"I've certainly visited there. It's one of my favorite places to go. I've learned about the musical tradition mainly just through my own research," he says. "What I understand for myself is that I'm not Hawaiian. And when I approach Hawaiian music, I understand that I'm not going to ever understand it in a way that a Hawaiian would.

"So for me, what I'm attempting to connect with or touch in that music is the universal beauty in music or art that transcends any kind of cultural and national boundaries," he adds. "In Hawaiian music, there's a quality called nahenahe, which means roughly 'gentleness.' And that's something that you can only really understand if you go there and spend some time with the rain and the trees and the mountains and certain qualities of the air and the land and the people. It's all connected with the place, with the island."

One of the cornerstones of jazz is improvisation, which he says isn't at the core of traditional Hawaiian music, from what he understands. So Keola will play a more or less through-composed part, "and I kind of dance around it in my own way."

The common dominator between traditional Hawaiian and jazz music is melody, Keezer reckons. Though nahenahe jazz isn't a branch of the traditional jazz tree, per se, it is the result of a traditional Hawaiian and a jazz player bringing their ideas together.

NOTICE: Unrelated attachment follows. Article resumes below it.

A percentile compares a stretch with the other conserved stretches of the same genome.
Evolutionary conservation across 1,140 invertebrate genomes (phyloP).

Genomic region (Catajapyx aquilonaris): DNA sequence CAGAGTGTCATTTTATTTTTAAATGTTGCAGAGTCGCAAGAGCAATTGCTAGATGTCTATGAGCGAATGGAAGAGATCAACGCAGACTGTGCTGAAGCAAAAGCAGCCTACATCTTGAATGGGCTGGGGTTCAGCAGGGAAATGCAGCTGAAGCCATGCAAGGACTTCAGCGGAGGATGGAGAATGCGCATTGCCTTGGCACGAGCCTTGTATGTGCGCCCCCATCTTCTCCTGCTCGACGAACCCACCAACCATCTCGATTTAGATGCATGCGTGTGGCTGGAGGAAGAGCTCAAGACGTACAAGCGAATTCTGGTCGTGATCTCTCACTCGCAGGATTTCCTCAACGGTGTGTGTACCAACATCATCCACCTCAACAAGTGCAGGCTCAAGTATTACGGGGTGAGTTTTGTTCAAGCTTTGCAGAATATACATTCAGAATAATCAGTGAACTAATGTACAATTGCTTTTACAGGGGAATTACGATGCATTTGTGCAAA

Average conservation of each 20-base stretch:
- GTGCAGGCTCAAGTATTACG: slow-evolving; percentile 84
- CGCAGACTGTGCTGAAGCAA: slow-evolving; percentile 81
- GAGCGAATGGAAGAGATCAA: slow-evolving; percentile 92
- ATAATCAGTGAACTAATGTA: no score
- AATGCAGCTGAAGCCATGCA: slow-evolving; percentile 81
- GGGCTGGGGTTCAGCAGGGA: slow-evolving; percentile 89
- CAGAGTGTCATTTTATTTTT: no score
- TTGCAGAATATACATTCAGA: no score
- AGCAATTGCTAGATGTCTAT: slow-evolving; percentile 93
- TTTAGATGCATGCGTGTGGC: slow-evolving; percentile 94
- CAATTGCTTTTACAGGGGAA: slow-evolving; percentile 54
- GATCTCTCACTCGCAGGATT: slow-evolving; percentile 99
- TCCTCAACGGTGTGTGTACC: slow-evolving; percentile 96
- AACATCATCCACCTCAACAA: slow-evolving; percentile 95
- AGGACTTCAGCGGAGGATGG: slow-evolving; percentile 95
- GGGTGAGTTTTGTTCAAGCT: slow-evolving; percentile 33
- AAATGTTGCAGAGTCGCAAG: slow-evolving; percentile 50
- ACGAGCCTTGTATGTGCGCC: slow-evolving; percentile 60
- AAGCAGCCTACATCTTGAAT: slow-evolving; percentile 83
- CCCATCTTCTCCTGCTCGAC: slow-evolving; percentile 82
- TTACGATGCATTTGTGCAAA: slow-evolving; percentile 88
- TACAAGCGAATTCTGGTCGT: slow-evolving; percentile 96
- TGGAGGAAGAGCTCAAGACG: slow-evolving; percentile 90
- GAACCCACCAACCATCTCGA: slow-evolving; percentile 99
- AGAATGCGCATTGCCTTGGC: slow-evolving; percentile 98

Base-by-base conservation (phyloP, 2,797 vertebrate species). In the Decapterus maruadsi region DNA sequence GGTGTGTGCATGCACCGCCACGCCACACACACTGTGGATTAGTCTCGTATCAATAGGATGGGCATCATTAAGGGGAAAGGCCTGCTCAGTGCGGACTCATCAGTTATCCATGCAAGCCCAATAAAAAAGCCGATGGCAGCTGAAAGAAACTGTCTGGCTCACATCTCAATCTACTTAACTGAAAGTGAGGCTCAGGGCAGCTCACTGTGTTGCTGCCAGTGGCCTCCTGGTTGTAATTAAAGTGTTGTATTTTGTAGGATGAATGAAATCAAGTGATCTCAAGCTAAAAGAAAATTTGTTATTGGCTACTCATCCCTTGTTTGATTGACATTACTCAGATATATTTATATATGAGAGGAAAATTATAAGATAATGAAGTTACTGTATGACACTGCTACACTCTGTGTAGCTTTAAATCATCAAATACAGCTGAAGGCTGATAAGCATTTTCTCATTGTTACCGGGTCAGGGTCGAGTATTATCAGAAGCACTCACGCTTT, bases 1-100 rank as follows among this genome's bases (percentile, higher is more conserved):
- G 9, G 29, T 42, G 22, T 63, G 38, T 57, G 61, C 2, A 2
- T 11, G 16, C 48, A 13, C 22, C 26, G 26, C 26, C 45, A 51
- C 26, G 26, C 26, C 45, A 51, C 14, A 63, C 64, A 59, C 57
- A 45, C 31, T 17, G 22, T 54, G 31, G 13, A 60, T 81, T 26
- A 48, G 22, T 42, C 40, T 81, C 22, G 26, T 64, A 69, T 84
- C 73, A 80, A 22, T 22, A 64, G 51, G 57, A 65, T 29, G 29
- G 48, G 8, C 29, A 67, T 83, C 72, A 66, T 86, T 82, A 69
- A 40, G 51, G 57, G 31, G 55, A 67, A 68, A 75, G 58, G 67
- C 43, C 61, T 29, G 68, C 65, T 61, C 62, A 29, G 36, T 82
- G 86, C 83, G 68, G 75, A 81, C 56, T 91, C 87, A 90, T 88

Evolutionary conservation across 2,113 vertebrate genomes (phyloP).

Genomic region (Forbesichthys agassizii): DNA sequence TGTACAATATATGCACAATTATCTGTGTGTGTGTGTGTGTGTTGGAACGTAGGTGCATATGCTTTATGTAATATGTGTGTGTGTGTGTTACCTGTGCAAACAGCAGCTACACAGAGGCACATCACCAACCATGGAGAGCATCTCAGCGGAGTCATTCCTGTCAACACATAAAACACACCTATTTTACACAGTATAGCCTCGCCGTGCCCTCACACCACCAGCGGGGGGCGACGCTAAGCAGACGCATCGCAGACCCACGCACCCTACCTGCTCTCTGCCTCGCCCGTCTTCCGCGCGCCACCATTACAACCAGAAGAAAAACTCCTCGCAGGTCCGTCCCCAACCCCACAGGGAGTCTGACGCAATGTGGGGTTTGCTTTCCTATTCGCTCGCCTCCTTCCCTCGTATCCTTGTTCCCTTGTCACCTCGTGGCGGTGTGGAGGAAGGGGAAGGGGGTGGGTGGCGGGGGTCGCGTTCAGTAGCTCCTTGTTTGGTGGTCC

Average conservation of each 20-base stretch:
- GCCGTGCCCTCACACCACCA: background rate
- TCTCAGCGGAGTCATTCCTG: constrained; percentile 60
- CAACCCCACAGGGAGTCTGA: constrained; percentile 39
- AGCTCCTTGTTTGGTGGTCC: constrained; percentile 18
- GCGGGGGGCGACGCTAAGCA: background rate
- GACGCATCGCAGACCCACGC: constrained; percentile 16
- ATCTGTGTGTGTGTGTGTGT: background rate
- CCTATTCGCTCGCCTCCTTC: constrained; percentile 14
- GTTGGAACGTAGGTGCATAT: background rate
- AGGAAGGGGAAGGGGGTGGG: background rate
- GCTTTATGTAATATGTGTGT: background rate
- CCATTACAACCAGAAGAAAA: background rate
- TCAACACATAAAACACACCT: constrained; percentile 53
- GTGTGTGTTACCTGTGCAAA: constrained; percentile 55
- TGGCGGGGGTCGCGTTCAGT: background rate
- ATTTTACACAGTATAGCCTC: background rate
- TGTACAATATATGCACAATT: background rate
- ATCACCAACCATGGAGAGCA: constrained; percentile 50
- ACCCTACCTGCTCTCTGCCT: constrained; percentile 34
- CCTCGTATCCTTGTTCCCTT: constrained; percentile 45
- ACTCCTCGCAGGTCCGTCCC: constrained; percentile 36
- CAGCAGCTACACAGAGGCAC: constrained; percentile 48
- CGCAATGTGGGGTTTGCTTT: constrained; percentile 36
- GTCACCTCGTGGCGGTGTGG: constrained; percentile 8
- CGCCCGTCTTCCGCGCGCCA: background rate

"I have a jazz background, therefore I improvise in a certain way and with a certain language," he explains. "For example, I don't play chords or lines that are as dissonant as something I'd play in a pure jazz situation. Jazz has a lot of dissonance, and those qualities don't always fit with the more pure sort of consonant beauty of Keola's music, so I adjust what I do to fit the style more. It's more like I'm just improvising melody, really."

In addition to his work with the Beamers and his own solo and trio playing, Keezer continues to play with McBride and has been doing duo gigs with masterful guitarist Jim Hall and will soon be touring in saxophonist David Sanborn's band. He credits his stylistic openness to his musician parents, who didn't pressure him to be a musician.

Keezer's open heart has found an ideal home in nahenahe jazz.

"I think this music we're doing with Keola really externalizes this word 'aloha' and what it means. Keola talks about it a lot, about aloha, because it doesn't just mean 'hello' and 'goodbye.' It's a word in Hawaiian that has several layers of meaning.

"'Aloha' ultimately comes down to universal love, kind of unconditional love. Keola and Moanalani are two people who really embody that spirit in the way they live and the way they do their art. And the way they do their art is really a small part of who they are, which is incredible," he concludes.


The Stanford Jazz Festival 2005 opens this weekend (June 25-26) with 'A Jazz Tribute to Ray Charles' and 'Nahenahe Jazz.' Visit www.stanfordjazz.org for complete schedule. Tickets are available through Ticketweb or by calling 650.725.ARTS.


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From the June 22-28, 2005 issue of Metro, Silicon Valley's Weekly Newspaper.

Copyright © 2005 Metro Publishing Inc. Metroactive is affiliated with the Boulevards Network.